One of the most commonly encountered snakes in suburban Brisbane is the common tree snake (Dendrelaphis punctulata). This inoffensive, non-venomous snake is completely harmless to humans and for many is a welcome visitor to their backyards. Being harmless to humans however doesn’t mean it is completely without defences with the common tree snake (along with many other venomous and non-venomous species) being capable of emitting a horrible odour designed to deter predators or overly zealous snake enthusiasts and is responsible for many an unhappy snake catcher.
The smell in question is omitted by a pair of cloacal scent glands (that are present in all snakes) located below the cloaca near the base of the tail. These glands are generally larger in females and as a result female snakes within a species will often have a stronger scent. When threatened the snake will secrete a thick opaque fluid along with traces of faeces and uric acid – covering both itself and its attacker in an attempt to make itself unpalatable and providing a means of escape.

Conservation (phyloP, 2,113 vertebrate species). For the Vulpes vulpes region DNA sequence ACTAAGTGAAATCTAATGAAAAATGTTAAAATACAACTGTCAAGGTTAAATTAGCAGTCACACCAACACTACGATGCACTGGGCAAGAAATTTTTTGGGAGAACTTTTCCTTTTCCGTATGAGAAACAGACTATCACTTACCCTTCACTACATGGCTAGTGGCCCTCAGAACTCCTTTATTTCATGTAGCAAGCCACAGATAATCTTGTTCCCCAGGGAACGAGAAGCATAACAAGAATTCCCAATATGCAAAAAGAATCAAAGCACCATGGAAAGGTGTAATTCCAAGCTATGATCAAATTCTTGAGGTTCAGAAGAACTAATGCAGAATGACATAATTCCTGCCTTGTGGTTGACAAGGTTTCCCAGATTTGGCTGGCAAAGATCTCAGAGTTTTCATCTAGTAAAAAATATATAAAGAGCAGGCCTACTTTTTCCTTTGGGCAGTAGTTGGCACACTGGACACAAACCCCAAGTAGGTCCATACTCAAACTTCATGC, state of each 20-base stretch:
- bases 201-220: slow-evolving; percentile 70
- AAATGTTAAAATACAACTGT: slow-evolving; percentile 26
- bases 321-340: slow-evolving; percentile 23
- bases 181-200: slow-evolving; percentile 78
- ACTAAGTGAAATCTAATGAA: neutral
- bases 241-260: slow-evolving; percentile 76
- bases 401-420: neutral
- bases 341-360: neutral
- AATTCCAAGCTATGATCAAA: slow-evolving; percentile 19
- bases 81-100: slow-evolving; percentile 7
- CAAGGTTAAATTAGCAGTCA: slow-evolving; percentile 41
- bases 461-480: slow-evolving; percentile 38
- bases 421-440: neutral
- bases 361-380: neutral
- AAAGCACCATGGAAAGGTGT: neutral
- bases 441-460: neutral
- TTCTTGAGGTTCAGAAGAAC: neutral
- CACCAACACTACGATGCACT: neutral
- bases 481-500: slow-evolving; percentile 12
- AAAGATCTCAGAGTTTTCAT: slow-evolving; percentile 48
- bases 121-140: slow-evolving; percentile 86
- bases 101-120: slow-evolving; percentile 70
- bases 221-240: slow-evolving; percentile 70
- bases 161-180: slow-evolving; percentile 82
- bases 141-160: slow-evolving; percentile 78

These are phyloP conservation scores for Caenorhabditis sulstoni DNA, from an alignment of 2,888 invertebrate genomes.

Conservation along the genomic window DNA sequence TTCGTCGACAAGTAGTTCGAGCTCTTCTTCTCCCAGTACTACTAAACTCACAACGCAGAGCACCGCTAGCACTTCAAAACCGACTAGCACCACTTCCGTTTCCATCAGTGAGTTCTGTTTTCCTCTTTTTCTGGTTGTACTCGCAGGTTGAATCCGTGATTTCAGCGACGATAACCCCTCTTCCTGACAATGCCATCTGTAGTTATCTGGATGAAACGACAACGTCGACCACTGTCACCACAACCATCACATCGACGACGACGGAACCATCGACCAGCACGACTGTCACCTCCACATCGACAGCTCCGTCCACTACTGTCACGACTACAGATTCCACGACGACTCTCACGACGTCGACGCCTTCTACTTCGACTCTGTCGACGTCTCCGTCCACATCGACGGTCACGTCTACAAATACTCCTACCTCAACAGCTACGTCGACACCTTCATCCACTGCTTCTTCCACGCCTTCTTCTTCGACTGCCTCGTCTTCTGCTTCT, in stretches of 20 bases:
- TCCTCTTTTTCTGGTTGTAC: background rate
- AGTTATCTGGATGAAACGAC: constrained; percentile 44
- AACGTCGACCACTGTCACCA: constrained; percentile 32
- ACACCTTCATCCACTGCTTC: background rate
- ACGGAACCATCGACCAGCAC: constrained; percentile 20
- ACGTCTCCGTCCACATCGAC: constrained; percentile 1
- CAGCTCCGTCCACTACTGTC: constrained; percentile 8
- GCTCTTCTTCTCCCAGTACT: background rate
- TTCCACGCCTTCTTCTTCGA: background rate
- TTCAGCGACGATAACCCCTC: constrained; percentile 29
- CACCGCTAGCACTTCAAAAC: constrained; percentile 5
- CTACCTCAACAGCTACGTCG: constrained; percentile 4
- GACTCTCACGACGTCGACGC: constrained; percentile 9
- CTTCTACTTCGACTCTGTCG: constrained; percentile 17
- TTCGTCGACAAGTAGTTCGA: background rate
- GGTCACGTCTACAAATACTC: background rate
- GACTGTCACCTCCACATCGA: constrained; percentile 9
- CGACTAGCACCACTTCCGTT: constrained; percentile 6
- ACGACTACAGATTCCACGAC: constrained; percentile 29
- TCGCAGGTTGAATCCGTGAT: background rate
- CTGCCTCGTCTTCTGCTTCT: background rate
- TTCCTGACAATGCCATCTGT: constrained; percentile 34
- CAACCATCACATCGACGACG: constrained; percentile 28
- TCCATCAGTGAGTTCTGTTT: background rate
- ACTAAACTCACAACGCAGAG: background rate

Despite its usefulness for predator deterrence cloacal scent glands aren’t used exclusively for defence but also plays a lead role in mate selection and the marking of home ranges.
The secreted fluid differs between snakes but is generally very rich in lipids often containing mucoprotiens and mucopolysaccharides. As anyone who has handled a common tree snake will know, this scent is very hard to get rid of and will often withstand scrubbing with soap or remain on clothes even after a trip through the washing machine.
Despite this obvious negative non-venomous snakes such as the common tree snake can be helpful to have around by keeping pest species such as the Asian house gecko (Hemidactylus frenatus) at bay and if left alone should remain relatively stink free!